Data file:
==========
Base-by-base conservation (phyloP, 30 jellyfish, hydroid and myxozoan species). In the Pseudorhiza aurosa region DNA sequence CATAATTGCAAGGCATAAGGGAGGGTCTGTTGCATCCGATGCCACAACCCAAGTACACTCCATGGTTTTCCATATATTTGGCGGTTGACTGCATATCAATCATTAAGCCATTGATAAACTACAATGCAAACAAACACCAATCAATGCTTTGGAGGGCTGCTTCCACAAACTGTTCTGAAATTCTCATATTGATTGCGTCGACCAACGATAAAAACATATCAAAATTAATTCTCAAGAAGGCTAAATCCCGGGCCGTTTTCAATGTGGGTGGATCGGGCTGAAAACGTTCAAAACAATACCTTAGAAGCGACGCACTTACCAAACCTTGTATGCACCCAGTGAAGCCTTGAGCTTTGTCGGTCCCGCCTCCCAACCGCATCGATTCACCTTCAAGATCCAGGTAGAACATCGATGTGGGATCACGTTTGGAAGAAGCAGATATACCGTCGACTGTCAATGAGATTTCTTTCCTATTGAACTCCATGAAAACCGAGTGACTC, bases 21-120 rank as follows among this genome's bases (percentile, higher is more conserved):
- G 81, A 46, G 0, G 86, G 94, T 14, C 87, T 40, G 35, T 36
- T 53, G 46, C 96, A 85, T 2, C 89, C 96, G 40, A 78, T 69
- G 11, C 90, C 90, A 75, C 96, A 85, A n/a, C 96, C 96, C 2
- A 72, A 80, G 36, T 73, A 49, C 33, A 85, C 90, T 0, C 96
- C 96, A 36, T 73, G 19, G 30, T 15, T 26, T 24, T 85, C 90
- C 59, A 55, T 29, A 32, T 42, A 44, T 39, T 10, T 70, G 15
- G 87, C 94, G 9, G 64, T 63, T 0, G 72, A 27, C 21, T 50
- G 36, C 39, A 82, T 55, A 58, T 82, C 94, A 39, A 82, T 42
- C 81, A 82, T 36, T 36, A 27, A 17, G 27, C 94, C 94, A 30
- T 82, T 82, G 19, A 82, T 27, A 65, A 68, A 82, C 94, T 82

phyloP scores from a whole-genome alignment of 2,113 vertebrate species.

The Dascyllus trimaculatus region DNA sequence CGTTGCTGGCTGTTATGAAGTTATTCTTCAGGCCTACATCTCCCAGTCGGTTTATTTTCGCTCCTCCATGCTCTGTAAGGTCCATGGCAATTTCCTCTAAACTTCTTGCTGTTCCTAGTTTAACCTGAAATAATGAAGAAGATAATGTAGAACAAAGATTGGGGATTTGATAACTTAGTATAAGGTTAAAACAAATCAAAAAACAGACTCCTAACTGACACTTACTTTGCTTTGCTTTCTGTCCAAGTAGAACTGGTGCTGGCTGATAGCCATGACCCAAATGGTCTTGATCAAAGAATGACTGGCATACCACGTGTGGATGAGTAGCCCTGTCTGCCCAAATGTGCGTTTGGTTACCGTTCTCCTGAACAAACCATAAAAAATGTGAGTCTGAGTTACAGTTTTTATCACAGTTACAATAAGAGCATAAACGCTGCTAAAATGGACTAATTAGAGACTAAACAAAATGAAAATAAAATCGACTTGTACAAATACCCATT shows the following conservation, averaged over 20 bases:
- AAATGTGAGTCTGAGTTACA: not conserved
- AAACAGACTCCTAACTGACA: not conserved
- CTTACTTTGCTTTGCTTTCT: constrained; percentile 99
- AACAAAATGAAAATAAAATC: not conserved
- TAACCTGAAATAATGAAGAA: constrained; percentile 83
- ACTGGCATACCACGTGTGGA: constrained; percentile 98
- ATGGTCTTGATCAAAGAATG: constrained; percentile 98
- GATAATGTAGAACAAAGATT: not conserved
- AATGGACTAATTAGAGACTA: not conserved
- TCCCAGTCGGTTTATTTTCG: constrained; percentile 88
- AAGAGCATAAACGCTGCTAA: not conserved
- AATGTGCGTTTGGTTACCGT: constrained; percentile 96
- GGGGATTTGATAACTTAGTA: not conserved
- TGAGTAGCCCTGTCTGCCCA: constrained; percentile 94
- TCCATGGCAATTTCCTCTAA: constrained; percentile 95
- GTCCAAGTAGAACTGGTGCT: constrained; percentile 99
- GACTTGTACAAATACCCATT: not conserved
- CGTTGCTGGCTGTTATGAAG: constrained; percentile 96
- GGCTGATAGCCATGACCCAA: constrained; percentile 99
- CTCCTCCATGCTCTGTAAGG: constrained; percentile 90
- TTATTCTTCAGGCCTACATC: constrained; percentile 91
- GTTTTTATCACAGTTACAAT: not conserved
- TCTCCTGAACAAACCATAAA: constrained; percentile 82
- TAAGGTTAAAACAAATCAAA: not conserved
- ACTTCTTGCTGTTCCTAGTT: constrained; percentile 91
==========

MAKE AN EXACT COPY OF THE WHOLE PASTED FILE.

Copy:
Base-by-base conservation (phyloP, 30 jellyfish, hydroid and myxozoan species). In the Pseudorhiza aurosa region DNA sequence CATAATTGCAAGGCATAAGGGAGGGTCTGTTGCATCCGATGCCACAACCCAAGTACACTCCATGGTTTTCCATATATTTGGCGGTTGACTGCATATCAATCATTAAGCCATTGATAAACTACAATGCAAACAAACACCAATCAATGCTTTGGAGGGCTGCTTCCACAAACTGTTCTGAAATTCTCATATTGATTGCGTCGACCAACGATAAAAACATATCAAAATTAATTCTCAAGAAGGCTAAATCCCGGGCCGTTTTCAATGTGGGTGGATCGGGCTGAAAACGTTCAAAACAATACCTTAGAAGCGACGCACTTACCAAACCTTGTATGCACCCAGTGAAGCCTTGAGCTTTGTCGGTCCCGCCTCCCAACCGCATCGATTCACCTTCAAGATCCAGGTAGAACATCGATGTGGGATCACGTTTGGAAGAAGCAGATATACCGTCGACTGTCAATGAGATTTCTTTCCTATTGAACTCCATGAAAACCGAGTGACTC, bases 21-120 rank as follows among this genome's bases (percentile, higher is more conserved):
- G 81, A 46, G 0, G 86, G 94, T 14, C 87, T 40, G 35, T 36
- T 53, G 46, C 96, A 85, T 2, C 89, C 96, G 40, A 78, T 69
- G 11, C 90, C 90, A 75, C 96, A 85, A n/a, C 96, C 96, C 2
- A 72, A 80, G 36, T 73, A 49, C 33, A 85, C 90, T 0, C 96
- C 96, A 36, T 73, G 19, G 30, T 15, T 26, T 24, T 85, C 90
- C 59, A 55, T 29, A 32, T 42, A 44, T 39, T 10, T 70, G 15
- G 87, C 94, G 9, G 64, T 63, T 0, G 72, A 27, C 21, T 50
- G 36, C 39, A 82, T 55, A 58, T 82, C 94, A 39, A 82, T 42
- C 81, A 82, T 36, T 36, A 27, A 17, G 27, C 94, C 94, A 30
- T 82, T 82, G 19, A 82, T 27, A 65, A 68, A 82, C 94, T 82

phyloP scores from a whole-genome alignment of 2,113 vertebrate species.

The Dascyllus trimaculatus region DNA sequence CGTTGCTGGCTGTTATGAAGTTATTCTTCAGGCCTACATCTCCCAGTCGGTTTATTTTCGCTCCTCCATGCTCTGTAAGGTCCATGGCAATTTCCTCTAAACTTCTTGCTGTTCCTAGTTTAACCTGAAATAATGAAGAAGATAATGTAGAACAAAGATTGGGGATTTGATAACTTAGTATAAGGTTAAAACAAATCAAAAAACAGACTCCTAACTGACACTTACTTTGCTTTGCTTTCTGTCCAAGTAGAACTGGTGCTGGCTGATAGCCATGACCCAAATGGTCTTGATCAAAGAATGACTGGCATACCACGTGTGGATGAGTAGCCCTGTCTGCCCAAATGTGCGTTTGGTTACCGTTCTCCTGAACAAACCATAAAAAATGTGAGTCTGAGTTACAGTTTTTATCACAGTTACAATAAGAGCATAAACGCTGCTAAAATGGACTAATTAGAGACTAAACAAAATGAAAATAAAATCGACTTGTACAAATACCCATT shows the following conservation, averaged over 20 bases:
- AAATGTGAGTCTGAGTTACA: not conserved
- AAACAGACTCCTAACTGACA: not conserved
- CTTACTTTGCTTTGCTTTCT: constrained; percentile 99
- AACAAAATGAAAATAAAATC: not conserved
- TAACCTGAAATAATGAAGAA: constrained; percentile 83
- ACTGGCATACCACGTGTGGA: constrained; percentile 98
- ATGGTCTTGATCAAAGAATG: constrained; percentile 98
- GATAATGTAGAACAAAGATT: not conserved
- AATGGACTAATTAGAGACTA: not conserved
- TCCCAGTCGGTTTATTTTCG: constrained; percentile 88
- AAGAGCATAAACGCTGCTAA: not conserved
- AATGTGCGTTTGGTTACCGT: constrained; percentile 96
- GGGGATTTGATAACTTAGTA: not conserved
- TGAGTAGCCCTGTCTGCCCA: constrained; percentile 94
- TCCATGGCAATTTCCTCTAA: constrained; percentile 95
- GTCCAAGTAGAACTGGTGCT: constrained; percentile 99
- GACTTGTACAAATACCCATT: not conserved
- CGTTGCTGGCTGTTATGAAG: constrained; percentile 96
- GGCTGATAGCCATGACCCAA: constrained; percentile 99
- CTCCTCCATGCTCTGTAAGG: constrained; percentile 90
- TTATTCTTCAGGCCTACATC: constrained; percentile 91
- GTTTTTATCACAGTTACAAT: not conserved
- TCTCCTGAACAAACCATAAA: constrained; percentile 82
- TAAGGTTAAAACAAATCAAA: not conserved
- ACTTCTTGCTGTTCCTAGTT: constrained; percentile 91